By Barbara Falconer Newhall
I haven’t even cracked open my brand-new copy of Go Set a Watchman. But already I’ve got opinions.
For months now, I’ve been looking forward to taking a look at the long-lost book that was the original version of Harper Lee’s famous, much-loved, much-read best-seller, To Kill a Mockingbird.
I wasn’t planning to rush out to buy it. Maybe I’d wait to get it at the library. But sooner or later I’d get my hands on a copy and study it for what it could tell me about this famous writer’s creative process.
I was wondering, what made Harper Lee put aside this original manuscript and rewrite it as To Kill a Mockingbird? Was the writing inferior in the original version? Was the plot not working? Did the characters not come alive? I assumed that the problem with Go Set a Watchman was a craft problem.
Turns out, if reviewers like Michiko Kakutani of the New York Times are correct, the problem with Go Set a Watchman was not a craft problem. It was a theme problem — a theme problem embodied in the character of Atticus Finch.
In Mockingbird, Finch is the heroic, sensitive, forward-looking attorney, adored by his young children, who comes to the defense of a black man standing trial for rape.
In Watchman, Atticus is a southern bigot who lets loose with hate speech. When his daughter, the grown-up Scout, comes home from New York, she is distressed to learn that her beloved father has attended a Klan meeting.
Kakutani asks: “How did a distressing narrative filled with characters spouting hate speech . . . mutate into a redemptive novel associated with the civil rights movement, hailed, in the words of the former civil rights activist and congressman Andrew Young, for giving us ‘a sense of emerging humanism and decency’”?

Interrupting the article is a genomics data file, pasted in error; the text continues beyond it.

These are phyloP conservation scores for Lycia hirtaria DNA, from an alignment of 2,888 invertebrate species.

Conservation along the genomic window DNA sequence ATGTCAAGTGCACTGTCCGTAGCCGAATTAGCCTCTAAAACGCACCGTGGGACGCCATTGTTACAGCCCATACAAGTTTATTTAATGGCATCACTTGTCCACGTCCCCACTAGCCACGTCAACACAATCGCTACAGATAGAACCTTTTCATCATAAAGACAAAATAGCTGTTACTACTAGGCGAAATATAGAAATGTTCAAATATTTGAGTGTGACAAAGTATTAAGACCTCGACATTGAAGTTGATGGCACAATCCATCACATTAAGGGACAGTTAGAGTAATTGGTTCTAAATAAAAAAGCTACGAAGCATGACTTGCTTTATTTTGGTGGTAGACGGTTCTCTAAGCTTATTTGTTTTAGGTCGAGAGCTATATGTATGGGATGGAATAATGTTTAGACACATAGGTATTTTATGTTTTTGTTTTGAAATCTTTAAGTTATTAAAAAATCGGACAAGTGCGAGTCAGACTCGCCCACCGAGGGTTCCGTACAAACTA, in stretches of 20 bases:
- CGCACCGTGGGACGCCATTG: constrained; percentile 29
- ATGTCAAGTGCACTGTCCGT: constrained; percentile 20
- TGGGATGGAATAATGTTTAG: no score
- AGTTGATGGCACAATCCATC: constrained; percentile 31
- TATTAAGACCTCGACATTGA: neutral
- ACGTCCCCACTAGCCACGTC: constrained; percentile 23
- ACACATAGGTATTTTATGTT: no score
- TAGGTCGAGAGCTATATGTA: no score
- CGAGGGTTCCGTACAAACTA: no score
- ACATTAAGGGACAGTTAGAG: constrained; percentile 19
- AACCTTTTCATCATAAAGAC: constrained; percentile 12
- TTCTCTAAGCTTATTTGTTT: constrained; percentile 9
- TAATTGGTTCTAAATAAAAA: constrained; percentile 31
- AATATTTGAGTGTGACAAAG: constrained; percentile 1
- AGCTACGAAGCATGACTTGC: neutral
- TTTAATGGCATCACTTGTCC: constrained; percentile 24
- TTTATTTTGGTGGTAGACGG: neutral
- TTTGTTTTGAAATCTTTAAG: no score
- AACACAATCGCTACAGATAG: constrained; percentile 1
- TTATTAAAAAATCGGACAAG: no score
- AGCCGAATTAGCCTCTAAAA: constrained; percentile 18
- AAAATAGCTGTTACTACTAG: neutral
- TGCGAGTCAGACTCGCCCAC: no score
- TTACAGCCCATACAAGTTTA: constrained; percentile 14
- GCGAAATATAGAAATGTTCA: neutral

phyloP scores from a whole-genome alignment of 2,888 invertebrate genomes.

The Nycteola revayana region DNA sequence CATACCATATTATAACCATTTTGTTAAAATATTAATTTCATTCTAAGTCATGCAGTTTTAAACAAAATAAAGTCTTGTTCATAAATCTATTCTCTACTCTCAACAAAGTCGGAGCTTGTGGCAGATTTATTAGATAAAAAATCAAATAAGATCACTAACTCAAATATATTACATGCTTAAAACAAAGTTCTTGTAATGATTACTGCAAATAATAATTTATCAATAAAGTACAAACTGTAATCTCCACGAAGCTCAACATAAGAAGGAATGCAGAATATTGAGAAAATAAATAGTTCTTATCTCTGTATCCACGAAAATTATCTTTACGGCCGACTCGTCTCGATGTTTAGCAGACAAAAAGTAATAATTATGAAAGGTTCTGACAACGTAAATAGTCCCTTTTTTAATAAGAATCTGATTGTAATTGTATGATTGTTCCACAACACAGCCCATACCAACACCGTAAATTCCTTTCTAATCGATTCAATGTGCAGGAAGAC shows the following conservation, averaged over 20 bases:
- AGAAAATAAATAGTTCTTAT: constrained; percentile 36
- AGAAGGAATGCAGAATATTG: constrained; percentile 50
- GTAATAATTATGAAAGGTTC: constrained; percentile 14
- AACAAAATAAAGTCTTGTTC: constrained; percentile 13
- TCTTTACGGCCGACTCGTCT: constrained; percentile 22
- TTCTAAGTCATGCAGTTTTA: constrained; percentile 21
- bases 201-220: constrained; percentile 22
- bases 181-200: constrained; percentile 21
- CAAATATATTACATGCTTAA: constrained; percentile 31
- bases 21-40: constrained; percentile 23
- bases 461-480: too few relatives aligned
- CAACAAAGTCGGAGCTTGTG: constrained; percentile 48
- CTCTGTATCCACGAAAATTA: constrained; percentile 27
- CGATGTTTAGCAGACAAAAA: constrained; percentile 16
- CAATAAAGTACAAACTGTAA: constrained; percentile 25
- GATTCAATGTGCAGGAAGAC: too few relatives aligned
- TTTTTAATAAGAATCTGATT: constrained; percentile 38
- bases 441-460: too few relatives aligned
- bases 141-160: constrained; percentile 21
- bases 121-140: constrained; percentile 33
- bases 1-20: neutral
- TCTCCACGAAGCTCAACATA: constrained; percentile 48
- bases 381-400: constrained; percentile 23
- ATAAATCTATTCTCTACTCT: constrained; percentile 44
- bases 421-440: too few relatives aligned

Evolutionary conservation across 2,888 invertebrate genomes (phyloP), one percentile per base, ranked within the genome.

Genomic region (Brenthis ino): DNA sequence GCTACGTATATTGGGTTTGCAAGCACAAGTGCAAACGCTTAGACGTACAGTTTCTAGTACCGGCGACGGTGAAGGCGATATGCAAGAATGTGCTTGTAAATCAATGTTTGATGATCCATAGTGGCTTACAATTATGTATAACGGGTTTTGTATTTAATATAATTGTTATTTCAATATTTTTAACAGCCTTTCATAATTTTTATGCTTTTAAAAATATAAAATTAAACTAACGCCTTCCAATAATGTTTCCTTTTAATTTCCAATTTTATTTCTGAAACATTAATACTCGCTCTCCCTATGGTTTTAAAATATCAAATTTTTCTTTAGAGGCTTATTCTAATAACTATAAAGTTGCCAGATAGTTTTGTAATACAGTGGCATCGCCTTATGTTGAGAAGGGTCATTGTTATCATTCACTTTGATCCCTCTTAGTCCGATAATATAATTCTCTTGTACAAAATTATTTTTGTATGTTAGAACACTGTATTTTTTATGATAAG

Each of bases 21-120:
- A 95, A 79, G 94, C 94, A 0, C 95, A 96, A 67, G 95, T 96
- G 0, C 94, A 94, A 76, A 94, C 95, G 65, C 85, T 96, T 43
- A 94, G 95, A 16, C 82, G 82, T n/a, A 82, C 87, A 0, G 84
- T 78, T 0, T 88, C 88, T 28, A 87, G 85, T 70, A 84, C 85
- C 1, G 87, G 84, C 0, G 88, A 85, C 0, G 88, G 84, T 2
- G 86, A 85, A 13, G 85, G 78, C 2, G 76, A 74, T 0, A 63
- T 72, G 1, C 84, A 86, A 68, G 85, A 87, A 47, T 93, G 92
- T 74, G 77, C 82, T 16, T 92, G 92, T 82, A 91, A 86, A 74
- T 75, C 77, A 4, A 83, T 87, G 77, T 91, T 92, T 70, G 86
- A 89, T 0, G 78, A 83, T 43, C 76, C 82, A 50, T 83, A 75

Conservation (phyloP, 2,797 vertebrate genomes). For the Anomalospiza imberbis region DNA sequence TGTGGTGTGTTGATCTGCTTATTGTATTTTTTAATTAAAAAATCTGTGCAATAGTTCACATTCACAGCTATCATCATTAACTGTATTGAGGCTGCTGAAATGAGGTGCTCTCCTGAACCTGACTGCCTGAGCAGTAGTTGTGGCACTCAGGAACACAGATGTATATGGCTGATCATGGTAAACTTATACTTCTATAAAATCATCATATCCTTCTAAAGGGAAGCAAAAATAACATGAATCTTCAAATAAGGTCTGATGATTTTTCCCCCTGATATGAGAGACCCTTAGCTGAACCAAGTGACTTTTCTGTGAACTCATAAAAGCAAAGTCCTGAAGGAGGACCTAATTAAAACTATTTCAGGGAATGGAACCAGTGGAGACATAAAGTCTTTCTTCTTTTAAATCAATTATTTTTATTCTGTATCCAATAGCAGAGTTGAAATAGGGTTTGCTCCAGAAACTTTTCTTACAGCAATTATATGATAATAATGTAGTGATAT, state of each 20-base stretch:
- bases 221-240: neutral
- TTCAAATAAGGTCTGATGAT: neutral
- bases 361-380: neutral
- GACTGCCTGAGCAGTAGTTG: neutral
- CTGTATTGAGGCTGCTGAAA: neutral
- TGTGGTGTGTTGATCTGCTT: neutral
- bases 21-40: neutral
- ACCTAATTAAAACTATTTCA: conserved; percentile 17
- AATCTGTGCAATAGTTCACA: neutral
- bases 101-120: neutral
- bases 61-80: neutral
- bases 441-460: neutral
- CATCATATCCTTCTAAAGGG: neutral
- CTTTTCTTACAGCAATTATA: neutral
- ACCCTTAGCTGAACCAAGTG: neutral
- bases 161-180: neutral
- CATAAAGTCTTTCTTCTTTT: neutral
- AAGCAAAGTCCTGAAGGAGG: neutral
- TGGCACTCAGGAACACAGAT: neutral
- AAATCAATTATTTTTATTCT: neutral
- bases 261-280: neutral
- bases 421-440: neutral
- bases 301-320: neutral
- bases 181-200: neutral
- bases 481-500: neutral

I ask: Why was a bigot transformed into a larger-than-life hero? Why did Watchman become an – idealized? – story about an idealistic man?
Maybe because a good, well written story with a heavy shot of idealism is what was needed in civil rights era 1960.
According to Times writer Jonathan Mahler, that idealistic story is the one that Harper Lee elected to tell under the guidance – influence? — of her motherly, strong-willed editor, Tay Hohoff.
But now maybe we – by we I mean the American zeitgeist – maybe we are ready for a different story.
I’m thinking about the families and church friends of the nine parishioners murdered at the Emanuel African Methodist Episcopal Church, aka Mother Emanuel, in South Carolina last month.
Miraculously, they found themselves capable of forgiving their loved ones’ murderer. Their open-heartedness set off a chain reaction of open-heartedness around the country – leading to President Obama’s June 26 eulogy at Emanuel AME nd the South Carolina legislature’s decision to take down the Confederate battle flag.
It’s not 1960 anymore. It’s 2015. The events in South Carolina point out that perhaps we are ready to feel a heavy shot of compassion for the pain and fear that the “bigots” in our midst are feeling.
Kakutani puts it this way: “‘Mockingbird’ suggested that we should have compassion for outsiders like Boo and Tom Robinson, while ‘Watchman’ asks us to have understanding for a bigot named Atticus.”
But wait, I’m not done here. I’ve got one more preconceived idea – question – about Watchman to put out there: Under a different editor, with different proclivities, might Watchman have become a different story entirely, maybe an even better one?
In the process of cleaning up the Atticus character and making him presentable – and, yes, inspiring — to high school English classes everywhere, wasn’t another, equally poignant (but possibly more nuanced) story lost: The painful story of a young woman who goes home to her beloved father to find he has feet of clay?
Let’s see what happens when I actually read the book. No doubt some more opinions will rear their feisty heads.